You hold in your hands a powerful little guide.
What you are about to read will quite literally put you in the top percentage of parents when it comes to finding the best activities that are just right for your child.
By the time you finish reading this guide, you will possess information and a few little known “secrets” with which you’ll forever make educated, informed decisions about your family’s after school activities.
So I’m very glad you are here. My name is Jesse Elder and as a San Antonio parent, life skills educator, consultant and author I'm extremely appreciative of the opportunity to share with you some potent information and a few controversial secrets that I’ve learned over the past two decades that will help you find the perfect after school activity for your child.
This Parent’s Consumer Guide is where you’ll discover 4 of the most common misconceptions about after school activities so that you can make an informed, intelligent decision about what’s best for your family.
But you know what’s really great? By the time you finish reading this report, you will know more than 99% of the parents out there and will be able to share your expertise with your friends! Over the years parents have asked me literally thousands of questions on the subject of childhood development through after school activities. And you know what we’ve found? Well, one thing we discovered through all of these conversations is that there are just so many misconceptions about after school activities that what happens is most parents just sort of give up and go with the crowd instead of taking a few minutes to educate themselves about some of the long term risks involved when a parent makes a snap decision about the type of experiences that their child is exposed to... but don’t worry about this happening to you, because this report will show you how to reap the lasting benefits that come from choosing the absolute best activities.
You Should Leave The Choice OfAfter School Activity Up To Your Child.
Well, let’s think this through. Most responsible parents wouldn’t dream of allowing their child to make other important decisions like what kinds of food to eat, what shows to watch on TV or how much TV they should absorb - whether or not they feel like going to school or church, or any other important decision.
The truth is that everything your child experiences between the ages of 4-12 years old will play an important factor in their behavior, in their values and their outlook on life well into their teenage years and even into adulthood.
Many parents mistakenly ask their children what they want to do for an activity because of the false belief that letting their children choose for themselves will empower them. Actually, there is a lot of benefit to having children choose as long as you follow one simple secret... YOU decide what choices they will pick from.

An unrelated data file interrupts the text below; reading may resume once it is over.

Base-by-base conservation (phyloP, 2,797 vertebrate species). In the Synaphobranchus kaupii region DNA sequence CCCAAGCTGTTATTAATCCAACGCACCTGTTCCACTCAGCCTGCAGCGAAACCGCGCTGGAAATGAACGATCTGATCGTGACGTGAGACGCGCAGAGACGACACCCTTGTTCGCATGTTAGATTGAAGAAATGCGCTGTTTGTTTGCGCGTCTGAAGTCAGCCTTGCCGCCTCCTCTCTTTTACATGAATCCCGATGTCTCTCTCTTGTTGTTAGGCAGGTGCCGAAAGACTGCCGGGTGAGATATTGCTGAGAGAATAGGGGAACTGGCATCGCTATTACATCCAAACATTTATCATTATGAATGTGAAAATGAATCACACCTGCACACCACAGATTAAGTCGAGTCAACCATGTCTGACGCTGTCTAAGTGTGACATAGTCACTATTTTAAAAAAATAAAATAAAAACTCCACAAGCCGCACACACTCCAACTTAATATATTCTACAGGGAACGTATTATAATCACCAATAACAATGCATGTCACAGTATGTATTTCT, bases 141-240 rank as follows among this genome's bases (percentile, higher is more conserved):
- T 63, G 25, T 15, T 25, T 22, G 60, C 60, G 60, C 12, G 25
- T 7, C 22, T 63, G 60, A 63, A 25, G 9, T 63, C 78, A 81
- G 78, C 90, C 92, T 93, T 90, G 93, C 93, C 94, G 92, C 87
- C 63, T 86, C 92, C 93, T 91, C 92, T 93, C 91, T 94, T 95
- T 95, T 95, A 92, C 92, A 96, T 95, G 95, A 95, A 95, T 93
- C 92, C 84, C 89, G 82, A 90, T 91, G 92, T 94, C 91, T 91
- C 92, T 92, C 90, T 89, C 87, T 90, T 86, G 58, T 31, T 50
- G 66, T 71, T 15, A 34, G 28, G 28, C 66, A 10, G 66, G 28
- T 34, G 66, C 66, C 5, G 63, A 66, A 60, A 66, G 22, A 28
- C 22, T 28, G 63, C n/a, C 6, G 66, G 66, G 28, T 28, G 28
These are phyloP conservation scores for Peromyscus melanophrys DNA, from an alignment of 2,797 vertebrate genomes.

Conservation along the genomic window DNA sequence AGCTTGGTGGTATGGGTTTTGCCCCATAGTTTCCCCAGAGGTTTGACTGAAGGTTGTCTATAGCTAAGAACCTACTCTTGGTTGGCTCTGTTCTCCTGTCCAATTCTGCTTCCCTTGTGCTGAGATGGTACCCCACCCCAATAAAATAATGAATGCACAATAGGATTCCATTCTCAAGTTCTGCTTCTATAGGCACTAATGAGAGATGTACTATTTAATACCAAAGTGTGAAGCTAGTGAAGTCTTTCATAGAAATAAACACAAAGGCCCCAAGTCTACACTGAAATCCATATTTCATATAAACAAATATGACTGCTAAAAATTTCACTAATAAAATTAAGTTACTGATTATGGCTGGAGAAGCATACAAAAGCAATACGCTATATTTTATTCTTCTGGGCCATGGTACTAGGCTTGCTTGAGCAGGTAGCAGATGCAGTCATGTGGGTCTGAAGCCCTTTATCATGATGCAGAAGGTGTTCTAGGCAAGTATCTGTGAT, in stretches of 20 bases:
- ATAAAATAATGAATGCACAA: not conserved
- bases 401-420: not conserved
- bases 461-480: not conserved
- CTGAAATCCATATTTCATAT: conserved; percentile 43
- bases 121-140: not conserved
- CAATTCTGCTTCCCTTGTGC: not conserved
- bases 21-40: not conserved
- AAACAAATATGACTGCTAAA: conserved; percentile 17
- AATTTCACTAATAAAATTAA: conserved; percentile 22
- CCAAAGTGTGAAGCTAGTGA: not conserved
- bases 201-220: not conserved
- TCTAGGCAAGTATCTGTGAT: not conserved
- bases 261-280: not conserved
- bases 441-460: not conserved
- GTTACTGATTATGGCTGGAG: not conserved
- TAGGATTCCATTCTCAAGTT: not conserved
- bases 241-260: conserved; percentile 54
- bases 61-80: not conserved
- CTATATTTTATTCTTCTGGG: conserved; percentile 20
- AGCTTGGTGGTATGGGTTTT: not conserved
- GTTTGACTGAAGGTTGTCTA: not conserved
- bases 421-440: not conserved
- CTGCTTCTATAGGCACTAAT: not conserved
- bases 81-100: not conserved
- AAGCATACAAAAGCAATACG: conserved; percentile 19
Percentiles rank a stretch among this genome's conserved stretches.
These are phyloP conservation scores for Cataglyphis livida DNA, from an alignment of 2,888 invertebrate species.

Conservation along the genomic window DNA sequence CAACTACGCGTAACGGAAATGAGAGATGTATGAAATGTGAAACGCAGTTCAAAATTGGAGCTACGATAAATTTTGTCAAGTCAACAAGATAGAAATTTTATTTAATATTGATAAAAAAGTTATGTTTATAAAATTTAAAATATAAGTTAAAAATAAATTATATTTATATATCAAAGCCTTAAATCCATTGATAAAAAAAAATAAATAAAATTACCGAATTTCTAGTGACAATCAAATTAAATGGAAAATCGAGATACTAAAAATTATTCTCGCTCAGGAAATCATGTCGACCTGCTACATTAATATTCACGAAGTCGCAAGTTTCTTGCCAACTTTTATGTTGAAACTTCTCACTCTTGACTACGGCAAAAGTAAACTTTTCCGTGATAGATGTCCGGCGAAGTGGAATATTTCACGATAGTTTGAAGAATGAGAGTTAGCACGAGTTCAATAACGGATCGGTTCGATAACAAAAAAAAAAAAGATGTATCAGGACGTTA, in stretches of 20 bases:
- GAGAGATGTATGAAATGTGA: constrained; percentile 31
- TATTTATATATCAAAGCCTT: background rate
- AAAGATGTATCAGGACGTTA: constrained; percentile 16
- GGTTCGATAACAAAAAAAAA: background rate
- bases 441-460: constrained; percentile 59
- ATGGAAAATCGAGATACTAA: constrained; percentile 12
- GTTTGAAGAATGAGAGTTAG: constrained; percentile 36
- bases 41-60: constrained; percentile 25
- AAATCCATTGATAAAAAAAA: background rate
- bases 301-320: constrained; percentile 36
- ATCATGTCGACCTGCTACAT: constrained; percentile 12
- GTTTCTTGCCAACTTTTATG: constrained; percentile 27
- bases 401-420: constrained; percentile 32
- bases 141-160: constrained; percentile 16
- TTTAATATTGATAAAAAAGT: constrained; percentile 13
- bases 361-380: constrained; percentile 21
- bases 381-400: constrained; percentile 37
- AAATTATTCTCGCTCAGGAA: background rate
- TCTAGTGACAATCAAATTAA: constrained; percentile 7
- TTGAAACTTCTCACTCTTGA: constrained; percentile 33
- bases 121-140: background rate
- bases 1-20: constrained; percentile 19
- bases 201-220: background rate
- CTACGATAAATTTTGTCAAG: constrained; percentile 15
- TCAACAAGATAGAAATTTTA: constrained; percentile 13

Here’s an example - When I was a kid my father sat me down at the kitchen table where he’d put a selection of books. He then said, “Jesse, you can read ANYTHING you want to.” I remember feeling so excited that I had a choice - it wasn’t until I was an adult and began studying child psychology that I realized how smart my dad’s approach was - by deciding in advance what choices I would be exposed to, he ensured that no matter what choice I made, it would be one that my parents approved of. As a result, I learned to love reading and so I spent a lot of time reading as a kid - a habit that I enjoy to this day. So you can see how important it is that a parent is in control of the choices that a child has since those decisions can have a long lasting effect. And that’s Misconception #1 - that choosing an after school activity should be entirely up to your child. Instead, you should take a few minutes to research all of your options and present to your child only the ones that you feel will be best for your child both short term and with positive effects in the future.
Read on for the 2nd Misconception - I’m probably going to offend a few people with this one, but I’m going to call it like I see it...
After School Activities Are“Just Not For Everyone”.
I’ve heard from a few parents who felt this way for a while until they realized how costly the alternative might be (imagine this scenario)... It’s a weekday afternoon, your child is home - their homework is done and there’s nothing planned. You’ve got plenty to do with errands, household tasks and maybe things from your own job that require your attention. My question is, what will a child do with their time in this situation?